Surprising as it may be, American pistachio farmers are no less politically ambitious. Led by the Resnicks, they have sought to bend policy to suit their interests. One of their main efforts, as documented by Levine and Wernham, has been to exert control over water resources, by undermining environmental protections and pushing the Californian government to commoditize water in a marketplace which they can dominate. To achieve this, they have become major political donors. Levine explains that while the Resnicks “cultivate a liberal, progressive image,” notably through their association with celebrity comedian Stephen Colbert, they are “not party purists because business comes first.”

Southern California generally votes democrat, but California’s farmland lies in Republican enclaves, in part because of the Republican candidates are “pro-big business, pro-agriculture and always in favor of projects that direct more water to California farmers,” says Levine. Over the years, the Resnicks have donated to three Republican congressmen: David Valadao, Kevin McCarthy, and Devin Nunes.

All three politicians have been outspoken opponents of the Joint Comprehensive Plan of Action (JCPOA), the nuclear deal which granted Iran sanctions relief. Nunes believed that the JCPOA “open[ed] the door for the IRGC to exploit the global economy to finance the growth of the IRGC’s web of terrorism to every corner of the planet.” Valadao argued that sanctions relief would provide Iran financial resources that would be used to “make the Middle East even less stable and increase the likelihood of war in the region.” McCarthy praised President Trump’s withdrawal from the nuclear deal earlier this year.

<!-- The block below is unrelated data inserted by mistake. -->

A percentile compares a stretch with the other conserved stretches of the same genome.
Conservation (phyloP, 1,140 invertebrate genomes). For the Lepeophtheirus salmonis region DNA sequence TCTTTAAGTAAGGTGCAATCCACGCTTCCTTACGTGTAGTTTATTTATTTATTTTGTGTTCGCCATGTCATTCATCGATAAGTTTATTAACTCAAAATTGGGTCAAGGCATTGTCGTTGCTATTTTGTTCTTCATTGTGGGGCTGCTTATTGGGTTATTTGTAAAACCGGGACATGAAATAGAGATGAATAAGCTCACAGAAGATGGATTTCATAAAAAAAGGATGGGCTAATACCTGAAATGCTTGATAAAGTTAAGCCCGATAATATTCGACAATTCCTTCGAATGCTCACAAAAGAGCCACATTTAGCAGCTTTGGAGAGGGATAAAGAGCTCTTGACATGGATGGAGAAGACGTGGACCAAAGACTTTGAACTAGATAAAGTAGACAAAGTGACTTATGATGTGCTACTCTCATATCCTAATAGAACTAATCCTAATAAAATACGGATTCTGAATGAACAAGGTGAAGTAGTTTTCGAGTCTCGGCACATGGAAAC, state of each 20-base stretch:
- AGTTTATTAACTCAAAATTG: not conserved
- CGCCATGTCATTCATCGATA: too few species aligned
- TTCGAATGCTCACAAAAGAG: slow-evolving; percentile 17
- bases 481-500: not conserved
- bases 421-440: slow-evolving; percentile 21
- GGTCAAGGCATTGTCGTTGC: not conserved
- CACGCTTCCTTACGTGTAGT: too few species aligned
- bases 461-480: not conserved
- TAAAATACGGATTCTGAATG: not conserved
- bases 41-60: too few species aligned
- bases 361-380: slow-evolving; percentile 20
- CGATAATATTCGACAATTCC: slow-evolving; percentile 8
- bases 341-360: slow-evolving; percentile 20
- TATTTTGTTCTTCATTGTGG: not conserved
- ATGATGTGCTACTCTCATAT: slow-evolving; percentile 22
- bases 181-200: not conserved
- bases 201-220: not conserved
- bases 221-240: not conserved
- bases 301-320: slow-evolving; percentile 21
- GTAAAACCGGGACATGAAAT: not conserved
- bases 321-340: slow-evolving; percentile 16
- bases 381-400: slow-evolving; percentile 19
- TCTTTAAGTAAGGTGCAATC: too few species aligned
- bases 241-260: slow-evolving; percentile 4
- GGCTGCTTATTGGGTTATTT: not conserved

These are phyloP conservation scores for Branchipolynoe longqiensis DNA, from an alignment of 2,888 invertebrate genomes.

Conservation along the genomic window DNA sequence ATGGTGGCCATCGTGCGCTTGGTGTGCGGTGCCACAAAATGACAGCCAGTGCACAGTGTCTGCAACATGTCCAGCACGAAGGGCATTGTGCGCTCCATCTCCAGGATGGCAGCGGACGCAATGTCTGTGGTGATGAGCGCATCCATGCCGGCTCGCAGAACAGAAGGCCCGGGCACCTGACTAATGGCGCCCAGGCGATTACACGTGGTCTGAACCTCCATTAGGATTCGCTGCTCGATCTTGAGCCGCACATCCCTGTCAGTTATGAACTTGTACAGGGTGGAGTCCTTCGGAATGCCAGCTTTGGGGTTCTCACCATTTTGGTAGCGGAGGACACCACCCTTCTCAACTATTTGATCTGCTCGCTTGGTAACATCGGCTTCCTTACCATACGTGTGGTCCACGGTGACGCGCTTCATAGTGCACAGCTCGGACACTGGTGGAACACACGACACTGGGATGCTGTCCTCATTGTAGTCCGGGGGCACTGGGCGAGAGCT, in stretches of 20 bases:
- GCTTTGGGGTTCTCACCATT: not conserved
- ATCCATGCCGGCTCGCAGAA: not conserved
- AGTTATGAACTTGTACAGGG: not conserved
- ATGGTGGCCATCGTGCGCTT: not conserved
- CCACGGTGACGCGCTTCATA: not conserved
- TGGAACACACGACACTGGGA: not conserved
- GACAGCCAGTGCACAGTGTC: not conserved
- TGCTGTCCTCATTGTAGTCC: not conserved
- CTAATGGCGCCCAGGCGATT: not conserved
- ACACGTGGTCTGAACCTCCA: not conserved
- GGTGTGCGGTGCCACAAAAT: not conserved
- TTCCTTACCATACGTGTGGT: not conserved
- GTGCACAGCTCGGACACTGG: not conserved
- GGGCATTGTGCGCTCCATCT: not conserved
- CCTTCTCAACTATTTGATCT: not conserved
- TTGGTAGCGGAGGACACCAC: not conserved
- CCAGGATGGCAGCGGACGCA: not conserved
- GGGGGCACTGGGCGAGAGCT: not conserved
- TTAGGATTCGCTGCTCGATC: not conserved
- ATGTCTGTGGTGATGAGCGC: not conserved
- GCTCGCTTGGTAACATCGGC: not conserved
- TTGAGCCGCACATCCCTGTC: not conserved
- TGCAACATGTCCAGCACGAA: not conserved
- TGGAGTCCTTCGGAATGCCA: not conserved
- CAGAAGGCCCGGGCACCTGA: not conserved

The Resnicks have also donated to prominent Washington lobby groups and think tanks which advocate a confrontational stance on Iran, including the American Jewish Committee and the Washington Institute on Near East Policy, where Reza Pahlavi, son of Iran’s deposed Shah, recently gave a speech calling for a policy of regime change.

Over the years, US sanctions on Iran have been good for the Resnicks. As Levine describes, “the US pistachio industry as a whole is very aware that its success has been born out of the sanctions against Iran.” In his travels in Oligarch Valley, Levine met farmers who were “openly angry about diplomatic measures like Obama’s Iran nuclear deal.”

Back in 1986, American growers shored their newfound dominance of the domestic market by successfully lobbying for a 300 percent tariff of pistachio imports from Iran. From that point, American growers began to turn their attention to international markets.

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The US became the leading exporter of pistachios to the European Union in 2005, before international sanctions on Iran were tightened. In the years since the imposition of sanctions, Iran’s pistachio exports have remained flat, while US exports have since more than doubled.

Trade in pistachios, like all agricultural commodities, is sanctions exempt, but restrictions in banking and logistics services suppress the ability of Iranian growers to get their products to market. Add to this the aggressive marketing and business development activities spearheaded by The Wonderful Company and it is clear that American growers have an edge over Iranian counterparts, even if the Iranian product is widely considered to have a superior taste.

Can Iran fight back in the pistachio war? Iran continues to be a leading producer and a significant exporter of the beloved nut. A few years of poor harvests in California and some better export promotion by Iranian growers could see Iran claw back some of its lost marketshare, especially in Europe. No doubt, the Resnicks will remain vigilant.